Working with promising startups like Optimus Technologies and eMetrics got MaryBeth Guzzetta of
Pittsburgh is rich in opportunities for tech startups. Solid models exist to support them. But what about the growing number of for-profit companies that have, at their core, a more social mission?
“More and more of these companies were coming through our door,” says Guzzetta. “When Thread
came to us with this BIG idea to turn waste into jobs in Haiti, we thought, well, this is about as big a risk as we'll be presented with. Let's give it a go and learn as much as we can about how to build a social enterprise. If it works out, we'll pursue this formally. And that's what happened.”
InterSector was born, an Idea Foundry initiative that supports the growth of the social enterprise sector in Pittsburgh. These are businesses that offer social, environmental and financial benefits to stakeholders that include customers, investors, employees and the communities in which they operate.
The program is a precursor to Idea Foundry’s Idea Transformation Fellowship Program (ITF), which has helped launch more than 90 technology companies in the last nine years through its proven model of hands-on business development, capital investment and business mentoring.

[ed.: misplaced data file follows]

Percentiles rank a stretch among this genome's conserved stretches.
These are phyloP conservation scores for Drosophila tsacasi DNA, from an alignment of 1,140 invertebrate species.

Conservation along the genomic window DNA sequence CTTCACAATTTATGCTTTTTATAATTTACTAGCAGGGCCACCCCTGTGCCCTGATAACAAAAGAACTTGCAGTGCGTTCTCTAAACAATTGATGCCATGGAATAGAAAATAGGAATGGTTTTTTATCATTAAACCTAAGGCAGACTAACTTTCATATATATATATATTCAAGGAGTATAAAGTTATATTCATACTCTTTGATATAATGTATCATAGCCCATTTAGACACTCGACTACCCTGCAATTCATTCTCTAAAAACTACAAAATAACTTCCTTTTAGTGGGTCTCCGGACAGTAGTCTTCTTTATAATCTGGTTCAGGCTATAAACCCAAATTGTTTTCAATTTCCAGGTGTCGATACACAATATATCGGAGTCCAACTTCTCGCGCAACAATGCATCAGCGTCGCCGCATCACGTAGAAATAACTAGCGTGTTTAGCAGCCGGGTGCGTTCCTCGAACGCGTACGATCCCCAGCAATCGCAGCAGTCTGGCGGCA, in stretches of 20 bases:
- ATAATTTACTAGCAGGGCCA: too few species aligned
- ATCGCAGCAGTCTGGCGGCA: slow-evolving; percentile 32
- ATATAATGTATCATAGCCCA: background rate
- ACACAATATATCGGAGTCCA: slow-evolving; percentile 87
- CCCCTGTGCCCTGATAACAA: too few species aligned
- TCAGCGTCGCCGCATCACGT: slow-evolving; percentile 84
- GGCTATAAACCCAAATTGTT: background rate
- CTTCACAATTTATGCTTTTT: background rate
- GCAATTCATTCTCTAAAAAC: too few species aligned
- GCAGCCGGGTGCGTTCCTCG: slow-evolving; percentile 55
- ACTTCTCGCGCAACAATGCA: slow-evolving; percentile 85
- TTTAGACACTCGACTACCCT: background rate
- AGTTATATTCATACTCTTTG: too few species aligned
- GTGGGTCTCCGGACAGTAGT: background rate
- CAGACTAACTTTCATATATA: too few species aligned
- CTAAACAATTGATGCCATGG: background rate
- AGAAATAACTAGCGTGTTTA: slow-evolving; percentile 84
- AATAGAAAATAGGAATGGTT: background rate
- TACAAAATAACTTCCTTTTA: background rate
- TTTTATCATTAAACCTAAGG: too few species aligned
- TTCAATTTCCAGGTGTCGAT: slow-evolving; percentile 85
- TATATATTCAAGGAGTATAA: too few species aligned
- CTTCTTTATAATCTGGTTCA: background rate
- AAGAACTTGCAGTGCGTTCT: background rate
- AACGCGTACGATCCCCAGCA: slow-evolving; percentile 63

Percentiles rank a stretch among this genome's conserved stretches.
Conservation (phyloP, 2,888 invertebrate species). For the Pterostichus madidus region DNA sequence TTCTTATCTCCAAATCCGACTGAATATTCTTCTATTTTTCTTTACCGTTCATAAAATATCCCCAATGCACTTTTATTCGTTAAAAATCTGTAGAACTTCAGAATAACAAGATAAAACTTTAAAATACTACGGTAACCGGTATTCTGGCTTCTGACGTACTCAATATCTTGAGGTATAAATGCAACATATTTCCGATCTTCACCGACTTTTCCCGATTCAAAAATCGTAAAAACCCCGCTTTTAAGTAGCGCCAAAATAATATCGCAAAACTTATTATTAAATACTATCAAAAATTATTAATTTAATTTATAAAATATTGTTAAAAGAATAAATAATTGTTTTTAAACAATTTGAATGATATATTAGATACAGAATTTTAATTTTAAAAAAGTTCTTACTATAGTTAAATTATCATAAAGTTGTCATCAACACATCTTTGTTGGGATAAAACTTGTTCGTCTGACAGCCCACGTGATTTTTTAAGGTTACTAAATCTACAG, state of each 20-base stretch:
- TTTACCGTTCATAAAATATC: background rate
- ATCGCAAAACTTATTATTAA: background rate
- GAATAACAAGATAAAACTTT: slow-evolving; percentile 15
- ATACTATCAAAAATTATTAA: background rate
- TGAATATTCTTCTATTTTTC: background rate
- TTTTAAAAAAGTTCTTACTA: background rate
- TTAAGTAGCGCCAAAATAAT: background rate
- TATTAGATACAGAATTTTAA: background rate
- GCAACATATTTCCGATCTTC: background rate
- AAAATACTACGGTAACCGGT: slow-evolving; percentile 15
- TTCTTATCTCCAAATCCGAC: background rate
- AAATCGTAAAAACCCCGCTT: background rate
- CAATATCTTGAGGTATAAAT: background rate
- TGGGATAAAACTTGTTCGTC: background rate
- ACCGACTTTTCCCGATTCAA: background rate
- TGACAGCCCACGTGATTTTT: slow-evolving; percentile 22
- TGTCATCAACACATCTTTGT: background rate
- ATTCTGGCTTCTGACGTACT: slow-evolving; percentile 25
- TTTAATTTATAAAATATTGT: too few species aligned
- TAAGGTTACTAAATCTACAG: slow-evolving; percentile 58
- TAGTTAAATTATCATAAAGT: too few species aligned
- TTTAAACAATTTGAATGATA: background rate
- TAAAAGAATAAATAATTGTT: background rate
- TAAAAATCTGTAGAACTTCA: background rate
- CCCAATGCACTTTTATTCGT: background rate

"We're seeing more and more start ups that view profit as good and necessary, but as just one leg of the stool,” explains Guzzetta who has taken the reins as director of the program. “They want to use business to create meaningful change in people's lives.
“These companies are beginning to be embraced by investors, Impact Investors, who are willing to be patient and measure their return in not just financial terms but also in the impact the company makes socially and environmentally.”
The first startup officially accepted into the program is urban farming and composting company Steel City Soils.
Revenue makes a company self-sustaining, but a successful social enterprise will also provide sustained positive change in areas such as job creation and wealth building, natural resource use and reuse, environmental protection and improvement, education and health initiatives, and sustainable local food systems, Guzzetta adds.
Writer: Deb Smit
Source: MaryBeth Guzzetta, Idea Foundry